Since When KPMG Become Transit Consultants?

The following news headline from the CBC Cabinet ministers met publicly with KPMG while firm’s tax ‘sham’ under CRA probe may pose some questions, but UBC prof. Patrick Condon would like to remind us all that……..


This is the firm UBC and City of Vancouver entrusted our study of the Broadway subway to. Sheesh. Google KPMG and Fraud for fun and see the long history of this kind of shenanigans.

KPMG advertises itself as……….

KPMG LLP, the audit, tax and advisory firm, is the U.S. member firm of KPMG International Cooperative (“KPMG International”). KPMG is a global network of professional firms providing Audit, Tax and Advisory services. We operate in 155 countries and have more than 162,000 people working in member firms around the world.

So I would like to ask: “Since when did KPMG become transit consultants or even the more technical demanding subway consultants?”


4 Responses to “Since When KPMG Become Transit Consultants?”
  1. Haveacow says:

    KPMG has been doing transit studies for about 40+ years! just not in Vancouver, largely in eastern Canada and the US.

    Zwei replies: Yikes, maybe that explains why our transit planning is so dated.

  2. Haveacow says:

    KPMG has often been the only way smaller consultant firms can get access to large contracts by teaming up with smaller firms to provide technical, organizational and financial support. To be quite honest, equal access to government contracts would be nearly impossible without their help.

  3. Richard says:

    Groan. You should know the UBC Line technical study was not done by KPMG. Condon is referring to the study of the economic benefits. His comments are rather misleading as is this post.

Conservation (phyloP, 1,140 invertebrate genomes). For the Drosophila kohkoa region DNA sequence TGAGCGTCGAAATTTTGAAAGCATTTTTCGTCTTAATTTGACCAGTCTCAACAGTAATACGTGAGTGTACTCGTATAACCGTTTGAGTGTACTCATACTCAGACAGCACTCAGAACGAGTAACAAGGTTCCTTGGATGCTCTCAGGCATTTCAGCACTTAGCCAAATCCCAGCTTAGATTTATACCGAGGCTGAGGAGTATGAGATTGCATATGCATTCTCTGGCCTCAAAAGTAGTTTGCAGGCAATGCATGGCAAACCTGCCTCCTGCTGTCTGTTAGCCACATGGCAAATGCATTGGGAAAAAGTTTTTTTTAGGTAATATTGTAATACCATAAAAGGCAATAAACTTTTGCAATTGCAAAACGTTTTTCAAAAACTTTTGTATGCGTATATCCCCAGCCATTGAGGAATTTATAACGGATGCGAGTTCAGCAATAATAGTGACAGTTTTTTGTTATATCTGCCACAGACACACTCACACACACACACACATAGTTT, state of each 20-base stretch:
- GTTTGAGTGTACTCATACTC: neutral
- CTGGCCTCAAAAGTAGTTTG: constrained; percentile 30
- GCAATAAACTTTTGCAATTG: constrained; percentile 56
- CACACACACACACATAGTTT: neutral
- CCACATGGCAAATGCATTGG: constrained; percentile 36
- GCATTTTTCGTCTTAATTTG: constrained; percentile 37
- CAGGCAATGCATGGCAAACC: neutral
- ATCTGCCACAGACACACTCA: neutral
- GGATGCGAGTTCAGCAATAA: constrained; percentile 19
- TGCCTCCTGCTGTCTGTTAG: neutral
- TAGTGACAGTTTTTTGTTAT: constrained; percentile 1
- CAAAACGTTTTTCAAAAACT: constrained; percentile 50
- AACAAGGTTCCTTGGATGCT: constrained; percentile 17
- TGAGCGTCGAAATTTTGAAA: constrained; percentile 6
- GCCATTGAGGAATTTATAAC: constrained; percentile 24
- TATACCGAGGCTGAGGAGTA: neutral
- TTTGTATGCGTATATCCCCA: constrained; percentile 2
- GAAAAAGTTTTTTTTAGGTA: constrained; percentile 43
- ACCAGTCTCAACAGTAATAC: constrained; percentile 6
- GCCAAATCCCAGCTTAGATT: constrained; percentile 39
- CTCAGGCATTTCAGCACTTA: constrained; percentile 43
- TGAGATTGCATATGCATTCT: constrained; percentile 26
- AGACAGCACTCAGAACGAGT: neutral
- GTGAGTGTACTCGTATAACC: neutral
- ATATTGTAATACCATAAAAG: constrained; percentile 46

Zwei replies: One of my European advisers called the UBC subway study a sham and pure folly.

  4. Haveacow says:

    They have actually done some really good transit studies, including one I did with them! This side business they have goes not just into transit planning but engineering, physics, biology, computers, operations systems in many fields and finance/accounting. They team up with many smaller firms, like mine, provide technical help, facilities computer programs (that I can’t dream of ever affording) and they take a percentage of the final fee. Well worth it because without them, certain players will not take you seriously. Unless you belong to one of the big planning firms in the city Ottawa, its really hard to get a serious contract from the city, especially with transit and transportation planning. The project I worked on with them was greatly aided simply by their massive name recognition. There name alone, shut down a prickly city manager who did not want me on this particular project. He began to question everything I did at meetings, I must have got the contract instead of someone he wanted. This difficult working situation was avoided because someone said, “look he’s working with KPMG you know his numbers are going to be bang on”. Even though I new I was dead on perfect with my conclusions, which were not overly popular, it sure helped having a big name on my side. Merely mentioning the name saved me from having to constantly defend nearly every calculation and statement I had made, every 5 minutes at every meeting.

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